I noticed that the EGT drops a bit when I hit TO/GA for take-off on a 737-800.

  • $\begingroup$ I think you may add some context (it may depend on ambient pressure and temperature) $\endgroup$
    – Manu H
    Commented Feb 27, 2020 at 6:52
  • 1
    $\begingroup$ @ManuH Seems like a perfectly valid question to me. $\endgroup$ Commented Feb 27, 2020 at 7:31
  • $\begingroup$ @J.hougaard I agree. Adding context will bring this question from valid to well documented. $\endgroup$
    – Manu H
    Commented Feb 27, 2020 at 9:57
  • 2
    $\begingroup$ Is this observed in the aircraft, the simulator, or in a program on a computer? $\endgroup$
    – Ralph J
    Commented Feb 27, 2020 at 10:13

1 Answer 1


enter image description here

Above is takeoff engine data$^1$ and is indicative of the behavior you've mentioned. (FF is fuel flow and TLA is thrust lever angle.) The same behavior can be seen here as well:

(The exact timing may depend on how long the engines are left in the stabilization process.)

Note: The 737NG EGT sensors are at the T495 station in the low pressure turbine section. There are 9 thermocouple probes and their average is displayed.

The CFM56 employs variable stator vanes (VSV) in the compressor. In general those vanes close at low engine speed and open at high engine speed (shown below).

enter image description here
Source: CFM56-5A manual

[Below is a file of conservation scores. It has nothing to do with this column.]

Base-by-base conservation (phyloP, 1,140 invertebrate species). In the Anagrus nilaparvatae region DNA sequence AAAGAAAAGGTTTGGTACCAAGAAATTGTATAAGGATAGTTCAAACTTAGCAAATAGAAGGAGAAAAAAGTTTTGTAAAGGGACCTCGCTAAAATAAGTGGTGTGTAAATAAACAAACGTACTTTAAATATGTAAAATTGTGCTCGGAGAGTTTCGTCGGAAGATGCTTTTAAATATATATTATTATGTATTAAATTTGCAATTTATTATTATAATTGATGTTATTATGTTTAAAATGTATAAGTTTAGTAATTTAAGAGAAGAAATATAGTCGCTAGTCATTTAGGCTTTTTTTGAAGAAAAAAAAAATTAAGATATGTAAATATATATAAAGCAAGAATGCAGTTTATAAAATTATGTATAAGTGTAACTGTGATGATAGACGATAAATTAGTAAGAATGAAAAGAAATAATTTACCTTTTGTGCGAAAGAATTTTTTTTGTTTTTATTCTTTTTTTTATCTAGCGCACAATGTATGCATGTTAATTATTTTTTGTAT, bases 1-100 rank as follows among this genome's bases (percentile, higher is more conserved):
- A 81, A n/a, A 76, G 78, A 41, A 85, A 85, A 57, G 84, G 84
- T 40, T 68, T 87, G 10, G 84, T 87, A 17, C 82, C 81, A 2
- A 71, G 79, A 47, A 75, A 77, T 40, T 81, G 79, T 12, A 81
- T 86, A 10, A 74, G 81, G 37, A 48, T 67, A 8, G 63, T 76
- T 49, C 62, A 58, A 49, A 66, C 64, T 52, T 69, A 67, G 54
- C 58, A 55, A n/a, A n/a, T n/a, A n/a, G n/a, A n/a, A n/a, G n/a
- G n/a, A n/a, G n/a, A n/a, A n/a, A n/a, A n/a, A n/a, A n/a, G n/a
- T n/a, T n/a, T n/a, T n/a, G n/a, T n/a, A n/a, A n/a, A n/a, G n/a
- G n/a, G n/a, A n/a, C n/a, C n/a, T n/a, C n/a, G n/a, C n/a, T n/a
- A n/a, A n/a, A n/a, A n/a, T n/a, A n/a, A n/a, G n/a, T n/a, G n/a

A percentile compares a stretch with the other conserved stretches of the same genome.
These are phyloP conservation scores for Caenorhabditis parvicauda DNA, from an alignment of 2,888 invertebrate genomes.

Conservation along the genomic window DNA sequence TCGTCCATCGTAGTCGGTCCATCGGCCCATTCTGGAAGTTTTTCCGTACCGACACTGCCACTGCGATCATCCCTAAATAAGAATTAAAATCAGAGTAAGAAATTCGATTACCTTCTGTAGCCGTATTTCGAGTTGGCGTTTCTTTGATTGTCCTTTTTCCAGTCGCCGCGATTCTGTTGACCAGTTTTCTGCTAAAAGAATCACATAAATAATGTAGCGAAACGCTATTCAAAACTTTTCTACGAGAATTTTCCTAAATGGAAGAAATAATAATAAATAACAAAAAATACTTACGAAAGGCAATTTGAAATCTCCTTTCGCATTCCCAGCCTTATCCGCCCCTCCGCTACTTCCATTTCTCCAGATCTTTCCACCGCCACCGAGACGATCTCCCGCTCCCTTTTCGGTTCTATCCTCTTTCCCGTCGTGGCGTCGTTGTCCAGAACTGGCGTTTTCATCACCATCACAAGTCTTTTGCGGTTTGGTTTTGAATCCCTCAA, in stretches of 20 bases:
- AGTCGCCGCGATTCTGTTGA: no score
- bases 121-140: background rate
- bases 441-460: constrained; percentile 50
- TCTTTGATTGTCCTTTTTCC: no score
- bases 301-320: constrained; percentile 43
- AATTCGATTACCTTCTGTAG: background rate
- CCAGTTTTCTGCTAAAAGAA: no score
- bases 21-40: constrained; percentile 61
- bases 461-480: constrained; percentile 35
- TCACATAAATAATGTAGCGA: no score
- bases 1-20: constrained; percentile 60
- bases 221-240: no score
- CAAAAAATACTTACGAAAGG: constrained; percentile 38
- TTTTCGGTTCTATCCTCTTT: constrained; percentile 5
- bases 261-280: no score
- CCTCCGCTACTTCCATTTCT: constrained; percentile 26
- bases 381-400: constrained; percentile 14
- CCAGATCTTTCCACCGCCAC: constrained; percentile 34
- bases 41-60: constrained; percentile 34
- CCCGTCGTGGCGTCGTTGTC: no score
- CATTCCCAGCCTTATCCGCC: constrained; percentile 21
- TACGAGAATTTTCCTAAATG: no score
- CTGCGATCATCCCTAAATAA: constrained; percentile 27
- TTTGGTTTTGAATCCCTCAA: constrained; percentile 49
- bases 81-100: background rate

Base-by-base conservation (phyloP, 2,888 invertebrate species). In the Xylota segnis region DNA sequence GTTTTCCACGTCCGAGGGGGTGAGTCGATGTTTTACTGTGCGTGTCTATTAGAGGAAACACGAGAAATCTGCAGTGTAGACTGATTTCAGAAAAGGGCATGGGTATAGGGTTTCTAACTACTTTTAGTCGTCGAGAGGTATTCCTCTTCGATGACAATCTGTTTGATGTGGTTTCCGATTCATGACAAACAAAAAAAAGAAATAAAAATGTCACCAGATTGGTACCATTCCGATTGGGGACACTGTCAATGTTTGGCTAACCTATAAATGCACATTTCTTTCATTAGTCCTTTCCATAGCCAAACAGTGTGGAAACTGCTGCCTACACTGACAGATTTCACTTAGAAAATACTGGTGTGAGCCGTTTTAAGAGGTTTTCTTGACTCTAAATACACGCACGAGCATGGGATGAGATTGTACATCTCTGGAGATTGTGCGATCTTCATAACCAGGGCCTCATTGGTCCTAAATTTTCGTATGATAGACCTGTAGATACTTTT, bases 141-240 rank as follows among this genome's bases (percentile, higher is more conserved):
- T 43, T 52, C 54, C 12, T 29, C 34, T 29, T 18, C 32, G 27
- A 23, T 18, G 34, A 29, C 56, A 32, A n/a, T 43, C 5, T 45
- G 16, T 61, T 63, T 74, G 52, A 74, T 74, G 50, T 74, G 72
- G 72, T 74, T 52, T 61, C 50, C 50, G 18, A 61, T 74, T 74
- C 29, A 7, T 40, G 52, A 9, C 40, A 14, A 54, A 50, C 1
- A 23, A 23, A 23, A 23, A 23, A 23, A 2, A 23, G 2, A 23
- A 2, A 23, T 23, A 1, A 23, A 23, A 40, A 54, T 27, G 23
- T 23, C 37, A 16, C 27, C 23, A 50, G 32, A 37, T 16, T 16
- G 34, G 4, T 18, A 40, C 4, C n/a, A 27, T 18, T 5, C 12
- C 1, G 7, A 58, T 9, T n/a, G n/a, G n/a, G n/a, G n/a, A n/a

The specifics are proprietary, but plausible conclusions can be made. When the engines are stabilized for TO/GA, it could be the ECU (electronic control unit) opening the VSV to provide the ideal compressed air for faster engine acceleration (more air before the fuel would lower the EGT).

Note: The VSV is controlled by the hydromechanical unit (HMU), which receives input (torque motor current) from the ECU (CFM presentation, PDF page 16).

Of course if you have cause for concern, don't use the internet for flight, and check with your airline.

$^1$ Lion Air Max crash report (sadly the only public source of FDR data I can think of is accident reports).

  • $\begingroup$ wow sir thank you, i am not an engineer by background any may need some time to process this. but it's quite interesting to know why! $\endgroup$
    – shogunnyan
    Commented Apr 29, 2020 at 12:48

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